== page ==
Boca’s Venezuelans are watching as two presidents vie for control and their country dissolves into chaos.
U.S. backed Juan Guaidó’s recent uprising failed to oust Nicolás Maduro. The BBC just reported 4 million people have fled, creating a refugee crisis.
There was so much interest in Boca Chamber’s International Business Alliance on Venezuela, it sold out immediately, Chamber executive v.p. Sarah Pearson said.
“We are a problem for the world. No one is prepared to receive so many people,” said speaker Belen Marrero, a TV presenter and actress. “Two weeks without electricity. In hospital, you die. No press, no news. No certainty what’s going on.”
A thriving black market operates behind the scenes. Terrorist organizations operate with impunity, she added.
“Who qualifies for asylum? Normally, Venezuelans fleeing a socialist dictator would get protected status,” said Mary Sol Gonzalez, who founded the alliance.
She’s seeing more rejections of relatives who have nieces and nephews here, even people in their 70s, an immigration attorney said.
“I don’t think they’ll be hunted down or sent back to genocide,” said former U.S. senator George LeMieux and Senate Armed Services Committee member, the other speaker.
He predicted the Senate will pass a bill before the August recess. U.S. Sens. Marco Rubio and Rick Scott have “a sense of urgency,” he added.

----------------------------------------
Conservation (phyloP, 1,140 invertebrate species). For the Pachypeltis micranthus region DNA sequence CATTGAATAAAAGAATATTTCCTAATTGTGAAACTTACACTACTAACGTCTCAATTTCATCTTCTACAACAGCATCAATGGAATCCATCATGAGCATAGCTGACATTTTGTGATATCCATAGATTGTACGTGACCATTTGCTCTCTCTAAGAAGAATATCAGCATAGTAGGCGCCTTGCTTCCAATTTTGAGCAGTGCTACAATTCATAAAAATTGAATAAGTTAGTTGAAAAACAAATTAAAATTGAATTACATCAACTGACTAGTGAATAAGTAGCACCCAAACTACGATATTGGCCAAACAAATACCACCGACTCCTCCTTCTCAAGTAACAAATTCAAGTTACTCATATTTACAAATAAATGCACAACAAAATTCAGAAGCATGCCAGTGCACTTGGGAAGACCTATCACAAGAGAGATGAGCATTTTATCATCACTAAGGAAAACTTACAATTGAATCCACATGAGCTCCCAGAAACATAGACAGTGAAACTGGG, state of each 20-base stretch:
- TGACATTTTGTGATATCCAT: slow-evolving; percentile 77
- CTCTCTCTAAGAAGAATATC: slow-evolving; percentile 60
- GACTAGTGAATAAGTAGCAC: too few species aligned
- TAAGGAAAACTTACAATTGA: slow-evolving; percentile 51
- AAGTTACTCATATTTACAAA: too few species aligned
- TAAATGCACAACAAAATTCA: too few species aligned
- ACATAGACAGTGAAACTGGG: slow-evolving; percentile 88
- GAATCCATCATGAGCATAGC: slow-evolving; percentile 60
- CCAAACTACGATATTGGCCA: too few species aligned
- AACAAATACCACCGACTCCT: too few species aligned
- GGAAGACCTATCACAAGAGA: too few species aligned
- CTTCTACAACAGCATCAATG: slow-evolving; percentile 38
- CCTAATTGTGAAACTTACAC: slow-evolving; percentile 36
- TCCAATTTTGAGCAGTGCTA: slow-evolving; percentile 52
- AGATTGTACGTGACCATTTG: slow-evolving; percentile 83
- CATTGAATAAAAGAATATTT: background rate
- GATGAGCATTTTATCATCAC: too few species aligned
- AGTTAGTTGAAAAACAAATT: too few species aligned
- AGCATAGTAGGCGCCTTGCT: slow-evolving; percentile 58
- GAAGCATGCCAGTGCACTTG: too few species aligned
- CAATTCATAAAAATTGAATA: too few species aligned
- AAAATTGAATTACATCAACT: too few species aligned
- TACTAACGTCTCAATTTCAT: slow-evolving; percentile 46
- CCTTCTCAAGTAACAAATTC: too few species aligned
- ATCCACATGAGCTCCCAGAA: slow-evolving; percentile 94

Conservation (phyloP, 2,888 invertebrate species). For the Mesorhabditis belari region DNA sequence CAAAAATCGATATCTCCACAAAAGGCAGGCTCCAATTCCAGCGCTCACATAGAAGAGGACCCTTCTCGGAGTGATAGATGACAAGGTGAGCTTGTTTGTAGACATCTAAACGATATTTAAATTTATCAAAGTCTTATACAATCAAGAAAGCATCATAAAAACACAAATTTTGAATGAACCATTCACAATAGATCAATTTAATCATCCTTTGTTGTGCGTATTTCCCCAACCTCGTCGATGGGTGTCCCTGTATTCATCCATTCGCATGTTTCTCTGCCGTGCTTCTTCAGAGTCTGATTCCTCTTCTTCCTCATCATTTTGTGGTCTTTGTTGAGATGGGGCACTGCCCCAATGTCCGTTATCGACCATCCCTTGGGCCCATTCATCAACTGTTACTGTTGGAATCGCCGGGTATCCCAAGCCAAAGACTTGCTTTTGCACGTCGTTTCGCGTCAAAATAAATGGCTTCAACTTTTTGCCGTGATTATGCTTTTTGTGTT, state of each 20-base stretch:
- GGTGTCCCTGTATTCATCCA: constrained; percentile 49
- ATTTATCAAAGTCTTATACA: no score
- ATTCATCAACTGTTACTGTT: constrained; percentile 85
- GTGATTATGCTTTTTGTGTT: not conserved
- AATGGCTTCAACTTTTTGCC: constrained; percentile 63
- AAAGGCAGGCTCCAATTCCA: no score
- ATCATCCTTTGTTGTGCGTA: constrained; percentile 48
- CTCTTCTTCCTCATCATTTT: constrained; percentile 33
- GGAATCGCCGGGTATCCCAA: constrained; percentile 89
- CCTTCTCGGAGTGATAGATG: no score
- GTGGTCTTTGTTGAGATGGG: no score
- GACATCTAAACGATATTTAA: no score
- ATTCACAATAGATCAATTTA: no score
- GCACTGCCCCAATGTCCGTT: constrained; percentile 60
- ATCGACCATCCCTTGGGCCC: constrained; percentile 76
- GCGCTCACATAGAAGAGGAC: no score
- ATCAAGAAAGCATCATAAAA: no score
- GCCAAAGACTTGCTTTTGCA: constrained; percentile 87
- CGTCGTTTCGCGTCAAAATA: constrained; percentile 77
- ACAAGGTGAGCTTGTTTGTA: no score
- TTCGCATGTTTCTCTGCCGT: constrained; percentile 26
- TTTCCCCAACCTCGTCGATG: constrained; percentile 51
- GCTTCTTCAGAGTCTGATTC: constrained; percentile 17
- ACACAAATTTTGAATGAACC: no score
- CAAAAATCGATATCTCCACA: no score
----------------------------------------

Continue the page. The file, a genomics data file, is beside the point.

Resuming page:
“But there’s a chance nothing will get done until the elections,” said LeMieux, chairman of the Gunster law firm.
He would give Maduro a 60-day deadline and an exit strategy, “even if he takes money,” LeMieux said. “I’d be very surprised if by Oct. 1 nothing has happened. But even if you get rid of Maduro and hold a free election, that’s just the first step.”
What can people here do?
Food for the Poor’s Jon Sahn told the group the organization is helping refugees who fled to Colombia.
Gonzalez held an April fundraiser for bottles and baby formula and partnered with Mas is More Foundation to deliver the donations. She brought the two women in charge to the chamber meeting.
Lynn University’s Barbara Cambia hosted the monthly luncheon as usual in the Wold Performing Arts Center on campus. The school has an international student population with 28 students from Venezuela, she said.
By Marci Shatzman